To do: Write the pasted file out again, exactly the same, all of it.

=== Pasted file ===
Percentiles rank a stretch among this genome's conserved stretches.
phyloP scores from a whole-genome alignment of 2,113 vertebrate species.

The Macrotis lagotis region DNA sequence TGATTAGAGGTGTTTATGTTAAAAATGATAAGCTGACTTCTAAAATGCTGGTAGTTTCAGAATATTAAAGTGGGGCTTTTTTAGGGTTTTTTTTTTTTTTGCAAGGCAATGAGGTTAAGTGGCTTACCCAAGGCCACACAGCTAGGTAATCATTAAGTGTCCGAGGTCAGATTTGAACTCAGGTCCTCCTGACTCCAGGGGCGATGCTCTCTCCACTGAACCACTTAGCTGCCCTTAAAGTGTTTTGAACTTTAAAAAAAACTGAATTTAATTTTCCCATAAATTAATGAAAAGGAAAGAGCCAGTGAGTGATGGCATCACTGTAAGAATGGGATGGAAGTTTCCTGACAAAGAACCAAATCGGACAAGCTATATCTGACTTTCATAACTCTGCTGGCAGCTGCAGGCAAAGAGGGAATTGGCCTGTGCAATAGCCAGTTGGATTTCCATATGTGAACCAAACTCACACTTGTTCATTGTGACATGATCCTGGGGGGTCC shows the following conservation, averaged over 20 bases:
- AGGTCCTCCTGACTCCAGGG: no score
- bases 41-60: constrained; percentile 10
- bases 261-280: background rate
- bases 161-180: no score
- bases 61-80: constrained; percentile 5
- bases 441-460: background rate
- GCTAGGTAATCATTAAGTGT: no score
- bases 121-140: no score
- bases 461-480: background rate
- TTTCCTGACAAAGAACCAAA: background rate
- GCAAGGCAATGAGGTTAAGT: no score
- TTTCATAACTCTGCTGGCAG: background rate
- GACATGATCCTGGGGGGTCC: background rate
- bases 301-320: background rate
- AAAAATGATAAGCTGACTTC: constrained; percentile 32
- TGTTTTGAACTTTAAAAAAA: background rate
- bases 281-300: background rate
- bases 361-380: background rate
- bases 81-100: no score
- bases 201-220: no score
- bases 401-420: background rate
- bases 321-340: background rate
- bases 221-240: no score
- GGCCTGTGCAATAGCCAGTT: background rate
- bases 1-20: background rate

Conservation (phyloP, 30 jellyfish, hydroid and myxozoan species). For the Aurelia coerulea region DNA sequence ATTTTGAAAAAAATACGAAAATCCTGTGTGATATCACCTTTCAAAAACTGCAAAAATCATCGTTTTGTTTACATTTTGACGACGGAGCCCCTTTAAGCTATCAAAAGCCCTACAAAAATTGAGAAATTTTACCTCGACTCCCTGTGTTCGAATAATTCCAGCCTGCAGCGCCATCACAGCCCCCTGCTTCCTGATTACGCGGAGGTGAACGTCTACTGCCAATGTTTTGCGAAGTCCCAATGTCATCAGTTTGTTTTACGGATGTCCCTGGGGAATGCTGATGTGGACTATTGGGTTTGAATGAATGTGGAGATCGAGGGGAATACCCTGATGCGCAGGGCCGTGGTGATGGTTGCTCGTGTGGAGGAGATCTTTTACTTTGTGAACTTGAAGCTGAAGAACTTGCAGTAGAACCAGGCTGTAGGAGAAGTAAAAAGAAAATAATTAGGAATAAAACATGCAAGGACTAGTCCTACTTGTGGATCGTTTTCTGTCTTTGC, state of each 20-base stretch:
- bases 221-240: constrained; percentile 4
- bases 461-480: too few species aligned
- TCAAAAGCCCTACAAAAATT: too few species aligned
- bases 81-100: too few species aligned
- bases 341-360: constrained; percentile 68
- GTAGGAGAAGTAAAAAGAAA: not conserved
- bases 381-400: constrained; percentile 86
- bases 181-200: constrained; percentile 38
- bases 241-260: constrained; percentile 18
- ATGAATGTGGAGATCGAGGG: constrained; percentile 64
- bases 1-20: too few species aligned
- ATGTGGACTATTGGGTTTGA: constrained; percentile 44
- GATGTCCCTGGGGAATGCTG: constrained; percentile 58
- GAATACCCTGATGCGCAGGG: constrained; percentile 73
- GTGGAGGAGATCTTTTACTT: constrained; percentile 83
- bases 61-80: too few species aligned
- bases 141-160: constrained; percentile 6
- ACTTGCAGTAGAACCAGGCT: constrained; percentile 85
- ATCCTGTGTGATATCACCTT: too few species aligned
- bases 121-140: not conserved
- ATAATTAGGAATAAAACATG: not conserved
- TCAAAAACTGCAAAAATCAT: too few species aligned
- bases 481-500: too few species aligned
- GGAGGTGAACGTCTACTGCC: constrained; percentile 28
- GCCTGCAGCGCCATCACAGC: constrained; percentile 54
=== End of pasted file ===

Percentiles rank a stretch among this genome's conserved stretches.
phyloP scores from a whole-genome alignment of 2,113 vertebrate species.

The Macrotis lagotis region DNA sequence TGATTAGAGGTGTTTATGTTAAAAATGATAAGCTGACTTCTAAAATGCTGGTAGTTTCAGAATATTAAAGTGGGGCTTTTTTAGGGTTTTTTTTTTTTTTGCAAGGCAATGAGGTTAAGTGGCTTACCCAAGGCCACACAGCTAGGTAATCATTAAGTGTCCGAGGTCAGATTTGAACTCAGGTCCTCCTGACTCCAGGGGCGATGCTCTCTCCACTGAACCACTTAGCTGCCCTTAAAGTGTTTTGAACTTTAAAAAAAACTGAATTTAATTTTCCCATAAATTAATGAAAAGGAAAGAGCCAGTGAGTGATGGCATCACTGTAAGAATGGGATGGAAGTTTCCTGACAAAGAACCAAATCGGACAAGCTATATCTGACTTTCATAACTCTGCTGGCAGCTGCAGGCAAAGAGGGAATTGGCCTGTGCAATAGCCAGTTGGATTTCCATATGTGAACCAAACTCACACTTGTTCATTGTGACATGATCCTGGGGGGTCC shows the following conservation, averaged over 20 bases:
- AGGTCCTCCTGACTCCAGGG: no score
- bases 41-60: constrained; percentile 10
- bases 261-280: background rate
- bases 161-180: no score
- bases 61-80: constrained; percentile 5
- bases 441-460: background rate
- GCTAGGTAATCATTAAGTGT: no score
- bases 121-140: no score
- bases 461-480: background rate
- TTTCCTGACAAAGAACCAAA: background rate
- GCAAGGCAATGAGGTTAAGT: no score
- TTTCATAACTCTGCTGGCAG: background rate
- GACATGATCCTGGGGGGTCC: background rate
- bases 301-320: background rate
- AAAAATGATAAGCTGACTTC: constrained; percentile 32
- TGTTTTGAACTTTAAAAAAA: background rate
- bases 281-300: background rate
- bases 361-380: background rate
- bases 81-100: no score
- bases 201-220: no score
- bases 401-420: background rate
- bases 321-340: background rate
- bases 221-240: no score
- GGCCTGTGCAATAGCCAGTT: background rate
- bases 1-20: background rate

Conservation (phyloP, 30 jellyfish, hydroid and myxozoan species). For the Aurelia coerulea region DNA sequence ATTTTGAAAAAAATACGAAAATCCTGTGTGATATCACCTTTCAAAAACTGCAAAAATCATCGTTTTGTTTACATTTTGACGACGGAGCCCCTTTAAGCTATCAAAAGCCCTACAAAAATTGAGAAATTTTACCTCGACTCCCTGTGTTCGAATAATTCCAGCCTGCAGCGCCATCACAGCCCCCTGCTTCCTGATTACGCGGAGGTGAACGTCTACTGCCAATGTTTTGCGAAGTCCCAATGTCATCAGTTTGTTTTACGGATGTCCCTGGGGAATGCTGATGTGGACTATTGGGTTTGAATGAATGTGGAGATCGAGGGGAATACCCTGATGCGCAGGGCCGTGGTGATGGTTGCTCGTGTGGAGGAGATCTTTTACTTTGTGAACTTGAAGCTGAAGAACTTGCAGTAGAACCAGGCTGTAGGAGAAGTAAAAAGAAAATAATTAGGAATAAAACATGCAAGGACTAGTCCTACTTGTGGATCGTTTTCTGTCTTTGC, state of each 20-base stretch:
- bases 221-240: constrained; percentile 4
- bases 461-480: too few species aligned
- TCAAAAGCCCTACAAAAATT: too few species aligned
- bases 81-100: too few species aligned
- bases 341-360: constrained; percentile 68
- GTAGGAGAAGTAAAAAGAAA: not conserved
- bases 381-400: constrained; percentile 86
- bases 181-200: constrained; percentile 38
- bases 241-260: constrained; percentile 18
- ATGAATGTGGAGATCGAGGG: constrained; percentile 64
- bases 1-20: too few species aligned
- ATGTGGACTATTGGGTTTGA: constrained; percentile 44
- GATGTCCCTGGGGAATGCTG: constrained; percentile 58
- GAATACCCTGATGCGCAGGG: constrained; percentile 73
- GTGGAGGAGATCTTTTACTT: constrained; percentile 83
- bases 61-80: too few species aligned
- bases 141-160: constrained; percentile 6
- ACTTGCAGTAGAACCAGGCT: constrained; percentile 85
- ATCCTGTGTGATATCACCTT: too few species aligned
- bases 121-140: not conserved
- ATAATTAGGAATAAAACATG: not conserved
- TCAAAAACTGCAAAAATCAT: too few species aligned
- bases 481-500: too few species aligned
- GGAGGTGAACGTCTACTGCC: constrained; percentile 28
- GCCTGCAGCGCCATCACAGC: constrained; percentile 54